by Larry Austin
Two clerics joined together in music to support a youth program at St. Martin-in-the-Fields Episcopal Church.
During a special April 1 recital at the church, the Rev. Earle King of St. Martin's shared the church organ with Bishop William Franklin, the 11th bishop of the Diocese of Buffalo. The duo played Concerto No. 3 in G major for Two Organs, by Antonio Soler. King added performances of music by Bach and Marcel Dupre.
When Franklin became bishop of the Western New York diocese last year, the two discovered a mutual affinity for the church organ.
"We discovered we were organists and Bishop-elect Franklin said we should play a recital together sometime," King said. "So it finally came to pass."
King has a bachelor's degree in music from the Eastman School of Music and a master's in organ from the University of Oklahoma. He was an assistant professor of organ at the University of Texas at El Paso. Franklin has studied organ from age 8.
"It was great fun. We had a wonderful time," Franklin said, noting that it was the second of three recitals for the two together. They performed on the two organs at St. Paul's Cathedral in Buffalo, with Bishop Franklin in the balcony and Father King in front. Another recital is planned in Batavia on May 6.
"This is the first of many, I'm sure, because this a way we can go out and help our parishes as a fundraiser," Franklin said.
"We'll do it again sometime," King said, especially when they can put together more music for two organs, as there were in Buffalo.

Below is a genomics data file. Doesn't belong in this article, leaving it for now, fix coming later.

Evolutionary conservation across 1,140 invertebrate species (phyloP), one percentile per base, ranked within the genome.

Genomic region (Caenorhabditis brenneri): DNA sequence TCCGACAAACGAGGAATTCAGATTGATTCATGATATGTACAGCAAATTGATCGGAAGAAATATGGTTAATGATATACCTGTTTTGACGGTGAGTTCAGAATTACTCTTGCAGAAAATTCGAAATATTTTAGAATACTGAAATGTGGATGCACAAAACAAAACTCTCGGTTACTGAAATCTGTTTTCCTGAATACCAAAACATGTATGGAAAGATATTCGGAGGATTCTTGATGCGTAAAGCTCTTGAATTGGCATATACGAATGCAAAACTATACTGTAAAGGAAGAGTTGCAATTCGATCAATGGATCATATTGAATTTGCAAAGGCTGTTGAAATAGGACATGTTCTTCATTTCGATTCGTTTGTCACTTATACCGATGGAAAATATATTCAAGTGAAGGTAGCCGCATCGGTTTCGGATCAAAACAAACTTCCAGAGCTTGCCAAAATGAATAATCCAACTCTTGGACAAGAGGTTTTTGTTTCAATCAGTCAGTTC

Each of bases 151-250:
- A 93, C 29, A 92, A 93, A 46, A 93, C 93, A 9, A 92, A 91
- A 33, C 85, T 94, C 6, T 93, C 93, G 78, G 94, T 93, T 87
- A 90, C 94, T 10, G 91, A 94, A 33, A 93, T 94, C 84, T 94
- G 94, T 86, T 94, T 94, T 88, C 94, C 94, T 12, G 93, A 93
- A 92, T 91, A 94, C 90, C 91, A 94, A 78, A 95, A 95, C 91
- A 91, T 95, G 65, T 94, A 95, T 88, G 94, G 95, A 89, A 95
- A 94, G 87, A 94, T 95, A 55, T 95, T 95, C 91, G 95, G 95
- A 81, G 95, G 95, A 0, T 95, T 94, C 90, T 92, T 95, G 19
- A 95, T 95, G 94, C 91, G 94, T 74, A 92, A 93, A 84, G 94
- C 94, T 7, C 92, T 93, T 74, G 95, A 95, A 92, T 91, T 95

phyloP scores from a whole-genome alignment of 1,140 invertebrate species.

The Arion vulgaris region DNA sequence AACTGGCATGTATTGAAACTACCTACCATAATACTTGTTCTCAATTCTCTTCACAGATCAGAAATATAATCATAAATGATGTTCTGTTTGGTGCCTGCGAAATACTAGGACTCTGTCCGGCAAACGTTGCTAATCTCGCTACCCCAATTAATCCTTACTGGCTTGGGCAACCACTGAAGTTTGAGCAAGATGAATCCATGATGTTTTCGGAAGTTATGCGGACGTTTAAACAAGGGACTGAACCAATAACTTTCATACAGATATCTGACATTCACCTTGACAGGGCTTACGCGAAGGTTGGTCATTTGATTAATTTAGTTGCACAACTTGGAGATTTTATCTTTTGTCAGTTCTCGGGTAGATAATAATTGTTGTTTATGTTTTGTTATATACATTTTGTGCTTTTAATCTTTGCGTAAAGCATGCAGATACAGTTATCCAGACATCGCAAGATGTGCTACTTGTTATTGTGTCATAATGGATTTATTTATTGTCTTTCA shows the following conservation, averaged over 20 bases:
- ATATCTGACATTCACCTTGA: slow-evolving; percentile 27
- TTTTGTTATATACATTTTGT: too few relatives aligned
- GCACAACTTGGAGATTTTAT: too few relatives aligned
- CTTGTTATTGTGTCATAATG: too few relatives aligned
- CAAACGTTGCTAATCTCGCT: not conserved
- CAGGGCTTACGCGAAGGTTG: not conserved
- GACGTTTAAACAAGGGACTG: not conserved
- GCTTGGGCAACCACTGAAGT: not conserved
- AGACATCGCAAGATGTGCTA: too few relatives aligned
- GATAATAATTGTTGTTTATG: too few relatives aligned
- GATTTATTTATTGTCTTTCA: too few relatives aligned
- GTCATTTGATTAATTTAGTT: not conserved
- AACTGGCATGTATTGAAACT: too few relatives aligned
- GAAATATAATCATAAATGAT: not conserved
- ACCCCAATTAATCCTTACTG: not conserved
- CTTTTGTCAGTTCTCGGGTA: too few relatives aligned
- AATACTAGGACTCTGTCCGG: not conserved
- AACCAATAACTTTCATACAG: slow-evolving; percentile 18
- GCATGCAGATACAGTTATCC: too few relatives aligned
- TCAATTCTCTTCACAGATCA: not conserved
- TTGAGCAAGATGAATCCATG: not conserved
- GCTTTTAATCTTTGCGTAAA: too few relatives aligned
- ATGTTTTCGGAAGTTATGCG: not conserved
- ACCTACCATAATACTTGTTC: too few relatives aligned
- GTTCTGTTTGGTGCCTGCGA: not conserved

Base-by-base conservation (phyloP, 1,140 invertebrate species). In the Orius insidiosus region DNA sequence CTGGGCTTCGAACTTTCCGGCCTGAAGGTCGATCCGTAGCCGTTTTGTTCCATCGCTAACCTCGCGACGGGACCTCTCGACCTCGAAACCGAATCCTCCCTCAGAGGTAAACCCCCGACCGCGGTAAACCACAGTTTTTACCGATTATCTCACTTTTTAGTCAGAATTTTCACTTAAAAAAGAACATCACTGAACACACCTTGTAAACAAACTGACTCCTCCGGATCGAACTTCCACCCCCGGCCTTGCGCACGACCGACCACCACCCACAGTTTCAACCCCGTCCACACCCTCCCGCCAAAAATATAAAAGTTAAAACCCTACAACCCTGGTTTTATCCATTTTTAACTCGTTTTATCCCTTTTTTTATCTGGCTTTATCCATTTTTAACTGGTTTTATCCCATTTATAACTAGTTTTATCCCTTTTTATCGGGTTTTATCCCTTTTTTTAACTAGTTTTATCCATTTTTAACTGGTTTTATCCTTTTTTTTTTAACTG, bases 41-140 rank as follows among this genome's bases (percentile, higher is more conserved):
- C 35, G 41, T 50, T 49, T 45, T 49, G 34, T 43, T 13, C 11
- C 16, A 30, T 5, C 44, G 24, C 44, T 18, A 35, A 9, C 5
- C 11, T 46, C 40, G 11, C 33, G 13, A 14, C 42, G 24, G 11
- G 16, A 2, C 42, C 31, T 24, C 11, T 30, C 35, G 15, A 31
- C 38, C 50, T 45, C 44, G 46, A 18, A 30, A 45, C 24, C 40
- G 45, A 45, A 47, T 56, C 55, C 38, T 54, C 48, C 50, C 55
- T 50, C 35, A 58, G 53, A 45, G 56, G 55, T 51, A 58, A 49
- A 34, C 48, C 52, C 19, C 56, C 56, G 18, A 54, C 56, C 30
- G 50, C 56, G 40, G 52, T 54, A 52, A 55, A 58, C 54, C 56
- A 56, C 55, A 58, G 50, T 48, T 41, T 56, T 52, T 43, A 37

The event was a fundraiser for St. Martin-in-the-Fields' Journey to Adulthood, a six-year program for youth in the Episcopal Church that includes an urban adventure and a seven-day pilgrimage. From July 19 to 26, seven youth from St. Martin's will visit Ireland.
"We've had three pilgrimages recently to the Holy Land, which has just really changed lives of some of the kids here at St. Martin's," King said. "This coming summer we're going to Ireland and we expect more changed lives out of that."
Part of the journey involves a pilgrimage "to go to places where God's been found," King said. "It's a pilgrimage to find God and then come back and be an adult member of the community of faith. We love it."
Seven girls will make the pilgrimage this year.
Molly Smith, 16, said she's looking forward to new experiences and being with different kinds of people who share a common faith.
"It'll definitely be life-changing," said Smith. "I don't think we realize how life-changing yet, until we get there."